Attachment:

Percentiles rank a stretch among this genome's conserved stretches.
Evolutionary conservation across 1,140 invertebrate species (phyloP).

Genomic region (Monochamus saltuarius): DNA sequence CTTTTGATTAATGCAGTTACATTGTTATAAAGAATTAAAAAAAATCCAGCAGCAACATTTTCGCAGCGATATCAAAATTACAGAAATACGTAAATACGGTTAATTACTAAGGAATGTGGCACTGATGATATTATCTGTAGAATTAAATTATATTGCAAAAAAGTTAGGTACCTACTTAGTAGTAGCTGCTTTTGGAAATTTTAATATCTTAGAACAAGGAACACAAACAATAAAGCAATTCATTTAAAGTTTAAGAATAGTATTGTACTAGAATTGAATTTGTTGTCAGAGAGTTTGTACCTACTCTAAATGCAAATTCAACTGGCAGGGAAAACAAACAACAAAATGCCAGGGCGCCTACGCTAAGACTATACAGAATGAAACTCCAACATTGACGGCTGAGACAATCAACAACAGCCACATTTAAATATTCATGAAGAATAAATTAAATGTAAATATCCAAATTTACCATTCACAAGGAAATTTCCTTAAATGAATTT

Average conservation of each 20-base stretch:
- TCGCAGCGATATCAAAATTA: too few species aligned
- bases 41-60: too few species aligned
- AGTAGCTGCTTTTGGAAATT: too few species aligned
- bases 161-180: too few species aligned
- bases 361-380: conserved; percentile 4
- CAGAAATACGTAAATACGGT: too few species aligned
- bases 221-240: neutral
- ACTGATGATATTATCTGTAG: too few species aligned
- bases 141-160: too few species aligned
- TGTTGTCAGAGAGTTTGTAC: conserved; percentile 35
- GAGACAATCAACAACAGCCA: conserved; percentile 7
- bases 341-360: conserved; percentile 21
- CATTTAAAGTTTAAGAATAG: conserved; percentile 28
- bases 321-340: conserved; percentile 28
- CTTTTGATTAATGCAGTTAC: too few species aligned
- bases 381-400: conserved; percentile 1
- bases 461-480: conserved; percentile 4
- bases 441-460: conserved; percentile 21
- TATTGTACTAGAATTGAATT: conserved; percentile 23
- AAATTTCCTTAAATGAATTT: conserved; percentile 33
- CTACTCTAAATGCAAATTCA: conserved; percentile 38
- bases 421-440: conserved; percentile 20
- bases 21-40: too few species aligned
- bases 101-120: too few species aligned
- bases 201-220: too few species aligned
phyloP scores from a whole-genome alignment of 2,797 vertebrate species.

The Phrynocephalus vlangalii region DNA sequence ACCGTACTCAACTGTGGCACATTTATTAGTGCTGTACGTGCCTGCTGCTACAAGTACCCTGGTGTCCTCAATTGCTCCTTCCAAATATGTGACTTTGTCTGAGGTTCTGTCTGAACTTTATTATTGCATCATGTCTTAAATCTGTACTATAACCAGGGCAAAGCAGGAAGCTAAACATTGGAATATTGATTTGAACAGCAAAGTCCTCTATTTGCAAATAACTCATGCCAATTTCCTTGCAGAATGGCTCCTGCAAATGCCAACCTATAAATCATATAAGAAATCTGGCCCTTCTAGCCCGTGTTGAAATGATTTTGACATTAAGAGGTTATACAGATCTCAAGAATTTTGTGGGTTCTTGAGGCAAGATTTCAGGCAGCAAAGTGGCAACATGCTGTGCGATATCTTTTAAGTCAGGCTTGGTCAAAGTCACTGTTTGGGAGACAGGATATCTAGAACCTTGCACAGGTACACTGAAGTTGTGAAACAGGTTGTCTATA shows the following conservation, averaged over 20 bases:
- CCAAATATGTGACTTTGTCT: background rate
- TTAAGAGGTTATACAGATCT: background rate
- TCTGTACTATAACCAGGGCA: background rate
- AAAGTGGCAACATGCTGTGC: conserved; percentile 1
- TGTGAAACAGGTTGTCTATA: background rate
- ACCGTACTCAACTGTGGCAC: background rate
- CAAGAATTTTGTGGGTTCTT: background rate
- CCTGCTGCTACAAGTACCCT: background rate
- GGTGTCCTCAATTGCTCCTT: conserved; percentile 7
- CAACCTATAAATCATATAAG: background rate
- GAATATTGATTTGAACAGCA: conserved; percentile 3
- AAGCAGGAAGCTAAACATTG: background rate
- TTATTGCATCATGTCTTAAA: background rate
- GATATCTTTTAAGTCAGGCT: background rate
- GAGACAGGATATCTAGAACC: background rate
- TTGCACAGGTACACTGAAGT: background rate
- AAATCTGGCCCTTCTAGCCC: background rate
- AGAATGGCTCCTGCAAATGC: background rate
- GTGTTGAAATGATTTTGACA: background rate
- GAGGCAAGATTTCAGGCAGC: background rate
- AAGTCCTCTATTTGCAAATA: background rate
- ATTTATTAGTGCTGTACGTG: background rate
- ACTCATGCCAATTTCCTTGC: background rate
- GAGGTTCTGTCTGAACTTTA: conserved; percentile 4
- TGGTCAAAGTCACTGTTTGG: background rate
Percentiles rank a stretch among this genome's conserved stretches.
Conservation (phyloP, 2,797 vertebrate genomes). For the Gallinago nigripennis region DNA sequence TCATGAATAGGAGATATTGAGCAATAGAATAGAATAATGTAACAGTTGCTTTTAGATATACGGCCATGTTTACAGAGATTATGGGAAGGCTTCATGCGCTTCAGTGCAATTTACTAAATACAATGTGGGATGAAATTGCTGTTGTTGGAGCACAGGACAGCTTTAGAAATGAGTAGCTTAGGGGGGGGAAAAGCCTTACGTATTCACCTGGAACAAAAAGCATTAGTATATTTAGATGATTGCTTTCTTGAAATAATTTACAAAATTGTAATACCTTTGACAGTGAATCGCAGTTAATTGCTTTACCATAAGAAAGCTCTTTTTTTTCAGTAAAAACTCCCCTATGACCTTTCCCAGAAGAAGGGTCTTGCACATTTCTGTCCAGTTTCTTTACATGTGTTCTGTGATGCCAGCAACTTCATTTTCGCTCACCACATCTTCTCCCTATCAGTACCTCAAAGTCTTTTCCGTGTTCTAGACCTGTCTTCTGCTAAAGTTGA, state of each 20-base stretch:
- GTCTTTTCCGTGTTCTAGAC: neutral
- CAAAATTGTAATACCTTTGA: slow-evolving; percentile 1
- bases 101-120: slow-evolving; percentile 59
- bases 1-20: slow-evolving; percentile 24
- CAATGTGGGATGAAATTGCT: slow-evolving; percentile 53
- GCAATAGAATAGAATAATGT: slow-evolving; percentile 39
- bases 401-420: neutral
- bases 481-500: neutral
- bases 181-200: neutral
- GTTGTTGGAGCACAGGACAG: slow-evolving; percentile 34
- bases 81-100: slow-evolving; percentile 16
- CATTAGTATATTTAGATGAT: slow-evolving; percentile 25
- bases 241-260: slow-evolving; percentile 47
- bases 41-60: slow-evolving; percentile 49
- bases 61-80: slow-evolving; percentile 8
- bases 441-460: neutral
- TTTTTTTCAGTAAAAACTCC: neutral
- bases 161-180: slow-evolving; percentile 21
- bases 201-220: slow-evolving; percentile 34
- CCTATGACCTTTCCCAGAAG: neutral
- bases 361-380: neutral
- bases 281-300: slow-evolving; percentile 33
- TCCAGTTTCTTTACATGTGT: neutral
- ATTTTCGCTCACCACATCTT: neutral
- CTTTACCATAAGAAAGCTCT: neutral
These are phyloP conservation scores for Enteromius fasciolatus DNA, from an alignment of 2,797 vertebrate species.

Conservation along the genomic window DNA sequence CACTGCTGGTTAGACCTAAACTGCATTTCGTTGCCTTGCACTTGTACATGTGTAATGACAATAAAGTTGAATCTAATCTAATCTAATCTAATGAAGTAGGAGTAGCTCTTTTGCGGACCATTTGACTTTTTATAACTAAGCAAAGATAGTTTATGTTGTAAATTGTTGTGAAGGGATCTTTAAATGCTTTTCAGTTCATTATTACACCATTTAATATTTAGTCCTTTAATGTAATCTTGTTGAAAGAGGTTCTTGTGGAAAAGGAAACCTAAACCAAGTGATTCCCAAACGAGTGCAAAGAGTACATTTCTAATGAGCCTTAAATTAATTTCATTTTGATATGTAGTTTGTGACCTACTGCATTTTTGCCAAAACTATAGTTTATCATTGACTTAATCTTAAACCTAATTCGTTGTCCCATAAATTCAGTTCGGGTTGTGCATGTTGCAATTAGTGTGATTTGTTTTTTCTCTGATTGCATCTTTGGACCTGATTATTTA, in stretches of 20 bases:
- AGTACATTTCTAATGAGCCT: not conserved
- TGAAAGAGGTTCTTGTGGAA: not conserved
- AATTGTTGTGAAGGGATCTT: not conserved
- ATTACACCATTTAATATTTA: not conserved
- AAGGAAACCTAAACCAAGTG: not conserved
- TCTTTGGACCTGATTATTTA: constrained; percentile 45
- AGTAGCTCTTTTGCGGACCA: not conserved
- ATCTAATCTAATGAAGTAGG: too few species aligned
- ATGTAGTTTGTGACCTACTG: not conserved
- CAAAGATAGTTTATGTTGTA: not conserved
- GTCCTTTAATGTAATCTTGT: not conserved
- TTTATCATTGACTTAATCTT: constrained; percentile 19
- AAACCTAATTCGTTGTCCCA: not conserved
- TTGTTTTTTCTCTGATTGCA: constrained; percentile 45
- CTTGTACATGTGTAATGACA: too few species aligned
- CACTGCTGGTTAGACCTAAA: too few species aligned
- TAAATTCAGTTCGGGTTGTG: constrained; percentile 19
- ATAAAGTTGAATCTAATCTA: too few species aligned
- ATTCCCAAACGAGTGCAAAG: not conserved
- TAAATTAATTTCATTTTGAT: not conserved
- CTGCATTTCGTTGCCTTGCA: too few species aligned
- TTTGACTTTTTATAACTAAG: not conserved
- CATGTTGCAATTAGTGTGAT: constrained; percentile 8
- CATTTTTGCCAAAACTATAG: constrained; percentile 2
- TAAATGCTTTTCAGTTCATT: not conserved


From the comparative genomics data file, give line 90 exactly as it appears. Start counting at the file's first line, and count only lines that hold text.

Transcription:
- AAGGAAACCTAAACCAAGTG: not conserved